My return to Chicago comes after seven wonderful years in northern California and most of that time was spent in the city of Oakland just 15 miles from the beautiful coastal City of San Francisco. I have relocated to Chicago to continue the work of activism and being an advocate. The myriad problems Black gay and lesbian people face are compounded by silence and undirected voices, coupled with a vision that is largely hedonistic.
The drama of social justice for our people indeed all must be addressed. The saying 'none are free unless all are free' rings true with crystal clarity. We may trade places with folks in power but it is important to not play the game, but rather change the game so that every life is enriched.
Today more than ever our community is faced with a deficit of character, caring and confrontation of the evils that exist in our own lives and communities. The world has become more ethically unbalanced and morally challenged by the uncertainty of life, and has the finger-pointing exercise in full swing.
My work is that of the heart and spirit here in the city of Chicago. A good portion of that is telling my story and putting it into viable words for others to see and experience. Now my experience is not everyone's, nor will it be, but it is a view and a voice, so I will bring my many positive memories of the people encountered from the government to the streets, the places visited and the things experienced. We are living in times that challenge our very soul power either lifting us to heights of glory or into the depths of perdition.
The history of Black people in the context of American history continues to be ignored. The Black LGBT community remains largely invisible politically, socially, economically and spiritually. The abuse of women and men in relationships … yes, brothers do get their butts kicked in relationships ... the massive use and abuse of drugs, the consistent march of HIV/AIDS in the young minority population, the attacks of human lives based on the mere supposition that they are gay and a threat to heterosexist tradition.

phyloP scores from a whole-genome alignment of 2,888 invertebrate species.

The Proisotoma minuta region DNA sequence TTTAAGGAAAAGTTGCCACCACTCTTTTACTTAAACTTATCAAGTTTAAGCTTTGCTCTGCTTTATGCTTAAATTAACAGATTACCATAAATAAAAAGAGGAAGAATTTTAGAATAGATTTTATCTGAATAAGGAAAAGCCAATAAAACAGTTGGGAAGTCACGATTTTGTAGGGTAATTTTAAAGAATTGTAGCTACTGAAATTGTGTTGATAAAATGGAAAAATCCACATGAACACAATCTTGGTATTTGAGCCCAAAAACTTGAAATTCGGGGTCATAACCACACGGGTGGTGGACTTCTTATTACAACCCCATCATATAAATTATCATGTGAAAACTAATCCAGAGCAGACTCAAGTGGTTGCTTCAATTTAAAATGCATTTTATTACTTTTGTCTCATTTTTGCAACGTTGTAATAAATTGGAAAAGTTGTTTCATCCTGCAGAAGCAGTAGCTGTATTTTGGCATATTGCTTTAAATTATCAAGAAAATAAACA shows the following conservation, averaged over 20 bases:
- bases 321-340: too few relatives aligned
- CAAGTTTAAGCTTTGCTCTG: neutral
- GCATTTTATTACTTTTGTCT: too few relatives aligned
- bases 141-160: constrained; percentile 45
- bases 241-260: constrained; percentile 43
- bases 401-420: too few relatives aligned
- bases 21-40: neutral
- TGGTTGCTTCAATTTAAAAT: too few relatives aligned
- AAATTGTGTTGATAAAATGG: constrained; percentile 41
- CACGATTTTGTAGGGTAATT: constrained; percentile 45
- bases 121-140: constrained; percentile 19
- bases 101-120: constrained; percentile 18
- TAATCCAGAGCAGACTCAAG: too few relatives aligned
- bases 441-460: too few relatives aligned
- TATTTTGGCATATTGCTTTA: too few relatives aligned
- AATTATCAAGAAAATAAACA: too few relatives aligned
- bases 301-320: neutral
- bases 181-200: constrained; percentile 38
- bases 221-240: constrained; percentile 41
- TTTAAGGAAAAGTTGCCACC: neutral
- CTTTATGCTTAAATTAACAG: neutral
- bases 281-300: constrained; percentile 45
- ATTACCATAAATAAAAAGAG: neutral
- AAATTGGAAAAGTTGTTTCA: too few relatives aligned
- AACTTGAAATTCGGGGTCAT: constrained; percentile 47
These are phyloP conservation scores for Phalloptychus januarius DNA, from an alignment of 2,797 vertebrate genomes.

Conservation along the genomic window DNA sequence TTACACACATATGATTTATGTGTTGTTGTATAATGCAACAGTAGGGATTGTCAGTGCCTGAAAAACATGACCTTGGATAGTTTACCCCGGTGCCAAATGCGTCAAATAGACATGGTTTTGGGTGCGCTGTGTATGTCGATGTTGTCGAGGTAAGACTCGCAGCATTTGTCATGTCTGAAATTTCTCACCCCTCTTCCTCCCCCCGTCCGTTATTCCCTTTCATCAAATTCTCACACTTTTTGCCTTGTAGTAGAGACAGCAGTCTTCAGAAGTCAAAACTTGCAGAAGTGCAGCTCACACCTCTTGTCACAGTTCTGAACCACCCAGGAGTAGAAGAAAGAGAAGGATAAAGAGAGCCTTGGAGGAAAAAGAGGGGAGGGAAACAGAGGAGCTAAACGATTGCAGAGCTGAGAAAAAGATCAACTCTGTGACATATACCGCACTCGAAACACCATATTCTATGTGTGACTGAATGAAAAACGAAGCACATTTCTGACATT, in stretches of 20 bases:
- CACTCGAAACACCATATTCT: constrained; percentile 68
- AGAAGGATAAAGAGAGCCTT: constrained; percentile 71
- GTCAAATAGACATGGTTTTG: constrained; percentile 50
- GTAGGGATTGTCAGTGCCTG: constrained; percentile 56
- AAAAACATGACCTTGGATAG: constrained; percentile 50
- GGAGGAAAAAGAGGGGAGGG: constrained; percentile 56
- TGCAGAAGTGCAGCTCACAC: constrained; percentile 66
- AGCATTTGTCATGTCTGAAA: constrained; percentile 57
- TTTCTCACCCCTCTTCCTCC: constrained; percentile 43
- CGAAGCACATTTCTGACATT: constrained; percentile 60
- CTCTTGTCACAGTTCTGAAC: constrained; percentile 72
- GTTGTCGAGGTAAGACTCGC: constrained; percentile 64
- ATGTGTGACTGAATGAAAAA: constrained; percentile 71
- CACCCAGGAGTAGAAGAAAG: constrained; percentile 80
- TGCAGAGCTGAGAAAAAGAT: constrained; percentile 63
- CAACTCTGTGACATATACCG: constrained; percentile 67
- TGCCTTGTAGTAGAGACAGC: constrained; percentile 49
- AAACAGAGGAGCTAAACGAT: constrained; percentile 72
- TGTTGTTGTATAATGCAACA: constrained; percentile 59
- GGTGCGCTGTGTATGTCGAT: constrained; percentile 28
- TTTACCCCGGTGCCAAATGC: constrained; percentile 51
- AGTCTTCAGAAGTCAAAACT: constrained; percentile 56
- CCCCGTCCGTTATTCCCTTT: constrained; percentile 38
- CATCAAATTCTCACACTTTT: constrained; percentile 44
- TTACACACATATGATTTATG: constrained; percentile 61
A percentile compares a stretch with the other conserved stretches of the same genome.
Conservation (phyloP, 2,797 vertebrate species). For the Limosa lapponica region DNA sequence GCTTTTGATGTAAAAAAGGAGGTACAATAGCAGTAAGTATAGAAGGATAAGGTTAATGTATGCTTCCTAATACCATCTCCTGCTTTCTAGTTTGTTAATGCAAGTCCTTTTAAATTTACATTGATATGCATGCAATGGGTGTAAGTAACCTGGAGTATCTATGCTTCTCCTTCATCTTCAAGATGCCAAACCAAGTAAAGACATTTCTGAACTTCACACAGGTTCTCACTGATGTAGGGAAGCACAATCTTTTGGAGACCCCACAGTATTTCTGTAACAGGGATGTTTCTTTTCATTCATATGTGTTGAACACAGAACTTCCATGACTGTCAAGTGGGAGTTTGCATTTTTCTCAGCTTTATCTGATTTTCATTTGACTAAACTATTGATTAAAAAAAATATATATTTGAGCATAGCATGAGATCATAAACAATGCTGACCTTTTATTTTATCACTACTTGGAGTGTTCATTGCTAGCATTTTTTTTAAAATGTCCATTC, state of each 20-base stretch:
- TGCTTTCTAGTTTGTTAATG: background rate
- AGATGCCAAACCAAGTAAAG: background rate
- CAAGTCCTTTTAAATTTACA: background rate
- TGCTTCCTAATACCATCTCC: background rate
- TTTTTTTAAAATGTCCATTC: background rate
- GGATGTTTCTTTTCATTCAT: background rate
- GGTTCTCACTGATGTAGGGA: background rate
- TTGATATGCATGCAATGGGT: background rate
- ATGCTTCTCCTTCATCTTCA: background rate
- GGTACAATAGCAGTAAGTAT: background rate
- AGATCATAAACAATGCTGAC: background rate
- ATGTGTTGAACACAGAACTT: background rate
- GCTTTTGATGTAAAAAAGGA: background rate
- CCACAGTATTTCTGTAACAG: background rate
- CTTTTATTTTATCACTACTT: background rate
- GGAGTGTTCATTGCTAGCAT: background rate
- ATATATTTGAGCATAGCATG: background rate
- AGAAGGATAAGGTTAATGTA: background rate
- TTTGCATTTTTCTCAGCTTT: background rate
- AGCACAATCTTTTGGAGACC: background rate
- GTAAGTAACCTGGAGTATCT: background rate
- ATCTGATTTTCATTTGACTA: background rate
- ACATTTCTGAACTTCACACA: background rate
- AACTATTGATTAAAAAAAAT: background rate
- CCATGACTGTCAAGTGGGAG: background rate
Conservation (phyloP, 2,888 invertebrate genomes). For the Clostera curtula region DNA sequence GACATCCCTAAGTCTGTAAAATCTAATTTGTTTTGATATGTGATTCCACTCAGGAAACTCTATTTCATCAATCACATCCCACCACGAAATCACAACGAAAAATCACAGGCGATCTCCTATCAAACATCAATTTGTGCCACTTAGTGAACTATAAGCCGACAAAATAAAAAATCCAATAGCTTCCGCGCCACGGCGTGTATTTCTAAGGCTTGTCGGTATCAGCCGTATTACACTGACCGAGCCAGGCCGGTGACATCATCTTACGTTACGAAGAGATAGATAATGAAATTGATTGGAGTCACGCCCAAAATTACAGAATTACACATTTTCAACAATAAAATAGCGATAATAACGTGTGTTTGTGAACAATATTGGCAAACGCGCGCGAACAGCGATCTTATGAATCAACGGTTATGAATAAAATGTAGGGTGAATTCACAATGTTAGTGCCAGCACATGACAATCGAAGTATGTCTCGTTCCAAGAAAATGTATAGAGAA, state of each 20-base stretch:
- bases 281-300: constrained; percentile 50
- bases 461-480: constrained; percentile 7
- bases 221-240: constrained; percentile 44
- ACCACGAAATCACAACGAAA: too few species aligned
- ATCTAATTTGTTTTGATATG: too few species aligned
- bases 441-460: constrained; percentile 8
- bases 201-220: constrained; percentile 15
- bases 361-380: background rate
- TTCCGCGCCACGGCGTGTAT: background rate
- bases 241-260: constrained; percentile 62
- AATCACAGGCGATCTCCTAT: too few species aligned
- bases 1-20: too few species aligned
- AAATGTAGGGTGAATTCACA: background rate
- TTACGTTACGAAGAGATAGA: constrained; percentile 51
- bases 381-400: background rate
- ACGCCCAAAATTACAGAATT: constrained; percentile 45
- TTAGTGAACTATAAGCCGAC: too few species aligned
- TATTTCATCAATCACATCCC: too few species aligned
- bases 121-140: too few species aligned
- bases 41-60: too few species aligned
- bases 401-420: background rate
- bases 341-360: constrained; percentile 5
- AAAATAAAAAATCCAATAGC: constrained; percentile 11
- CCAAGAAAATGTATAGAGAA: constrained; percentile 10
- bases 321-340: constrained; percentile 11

The need of our spiritual lives and the assault by clergy who clearly do not understand the message of 'God loves.' Our lack of involvement in politics from voting to visiting our elected officials, no matter what party they represent. There is much to do.
The march of time has left the Black LGBT people without voices. The failure to prepare for freedom and our civil rights will be our undoing. Now the real need is for each of us to prepare on an individual level every day. Why not leave an infrastructure and capital to the next generation to build upon? Remember the battle is given to those who endure to the end and it still takes money and equity and vision to accomplish goals. In 1963, Bayard Rustin, an advocate, activist and a gay man worked with the leadership of the Southern Christian Leadership Conference (SCLC). Bayard Rustin, a man of considerable skill, largely mapped out the strategy for one of this country's largest civil-rights marches in the latter half of the 20th Century.
Bayard Rustin just happened to be gay. He changed America. He changed the lives of Americans by his act of selflessness and commitment to community. He stepped down from his visible position at the request of SCLC leadership not because of shame but because he knew the whole was more important than the piece of his pie. He saw the bigger picture. Bayard's great paradigm was how we can and must work to change the heart and soul of our own lives first and then turn to transform our streets, churches, civic organizations and communities. Today our lives must reflect the future we want. What is your contribution? What are you going to do to effect change?
I welcome your comments; please send correspondence to Ehite10496@aol.com .